Former U.S. Rep. Jefferson loses appeal on bribery convictions
(Reuters) - A federal appeals court on Monday upheld most of the convictions against former U.S. Rep. William Jefferson on multiple charges of bribery and money laundering.
A three-judge panel of the 4th U.S. Circuit Court of Appeals in Richmond, Virginia, upheld all but one of 11 guilty counts against the former Democratic congressman from New Orleans, who used his home freezer to store $90,000 in cash.
Jefferson was accused in 2007 of soliciting millions of dollars in bribes from companies while using his office to broker business deals in Africa. The business ventures included telecommunications deals in Nigeria and Ghana; oil concessions in Equatorial Guinea; satellite transmission contracts in Botswana, Equatorial Guinea and the Republic of Congo; and investments in a Nigerian sugar plant.
The case gained notoriety when FBI agents, in a search of Jefferson's residence, found $90,000 neatly wrapped in foil and stashed in freezer of his home.
A federal jury in 2009 found Jefferson guilty of 11 of 16 charges, including soliciting bribes, depriving citizens of his honest services, money laundering and participating in a racketeering enterprise. He was sentenced to 13 years in prison but remained free pending his appeal.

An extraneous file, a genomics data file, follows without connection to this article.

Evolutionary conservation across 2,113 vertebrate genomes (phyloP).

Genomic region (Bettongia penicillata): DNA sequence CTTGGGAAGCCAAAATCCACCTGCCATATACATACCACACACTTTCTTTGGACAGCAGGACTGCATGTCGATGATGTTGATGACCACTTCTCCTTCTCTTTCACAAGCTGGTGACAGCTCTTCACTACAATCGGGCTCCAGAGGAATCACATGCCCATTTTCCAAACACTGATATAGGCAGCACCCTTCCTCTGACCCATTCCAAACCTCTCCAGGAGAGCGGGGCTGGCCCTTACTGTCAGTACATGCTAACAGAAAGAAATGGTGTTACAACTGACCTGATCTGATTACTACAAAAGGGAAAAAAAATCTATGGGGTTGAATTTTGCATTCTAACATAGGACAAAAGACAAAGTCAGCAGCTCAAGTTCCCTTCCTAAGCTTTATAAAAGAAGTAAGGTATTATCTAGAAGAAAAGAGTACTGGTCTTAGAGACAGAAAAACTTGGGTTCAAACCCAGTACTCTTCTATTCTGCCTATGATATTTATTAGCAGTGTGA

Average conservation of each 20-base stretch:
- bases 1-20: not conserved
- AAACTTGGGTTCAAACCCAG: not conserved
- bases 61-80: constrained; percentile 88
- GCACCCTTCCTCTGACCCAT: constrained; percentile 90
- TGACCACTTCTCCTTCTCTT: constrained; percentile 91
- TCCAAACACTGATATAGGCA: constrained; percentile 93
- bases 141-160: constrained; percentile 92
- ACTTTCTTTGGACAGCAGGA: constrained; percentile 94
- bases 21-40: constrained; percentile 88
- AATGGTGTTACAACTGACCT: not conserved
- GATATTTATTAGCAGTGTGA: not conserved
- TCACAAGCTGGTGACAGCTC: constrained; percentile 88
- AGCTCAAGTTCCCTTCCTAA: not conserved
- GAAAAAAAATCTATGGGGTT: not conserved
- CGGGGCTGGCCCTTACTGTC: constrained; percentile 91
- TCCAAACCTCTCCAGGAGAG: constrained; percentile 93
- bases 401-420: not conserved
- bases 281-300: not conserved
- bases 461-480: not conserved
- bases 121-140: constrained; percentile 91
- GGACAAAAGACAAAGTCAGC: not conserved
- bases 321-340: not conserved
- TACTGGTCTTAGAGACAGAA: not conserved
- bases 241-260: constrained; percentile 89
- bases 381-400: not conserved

Seeking to overturn his convictions, Jefferson argued that he never performed official acts in exchange for payment. He claimed the trial judge erred by instructing the jury that an "official act" could include the customary practices of public officials rather than the specific legislative duties of Congress members, such as voting or introducing legislation. But the appeals court rejected that argument.
"There was, in this case, an ongoing course of illicit and repugnant conduct by Jefferson - conduct for which he was compensated considerably by those on whose behalf he was acting," Judge Robert King wrote for the panel.
The court did overturn one wire fraud conviction, ruling the charge should not have been prosecuted in Virginia federal court because it involved a phone call from Africa to Kentucky.
Robert Trout, a lawyer for Jefferson, declined to comment.
"The American people expect and deserve corrupt public officials to be held accountable, and that is exactly what has happened in this case," Principal Deputy Assistant Attorney General Mythili Raman of the Justice Department's Criminal Division said in a statement.
Jefferson, 65, had served as a member of Congress since 1991. When he was first charged, he acknowledged he had made mistakes in judgment, but denied selling his office or trading official acts for money.
(Reporting By Terry Baynes; Editing by Paul Thomasch)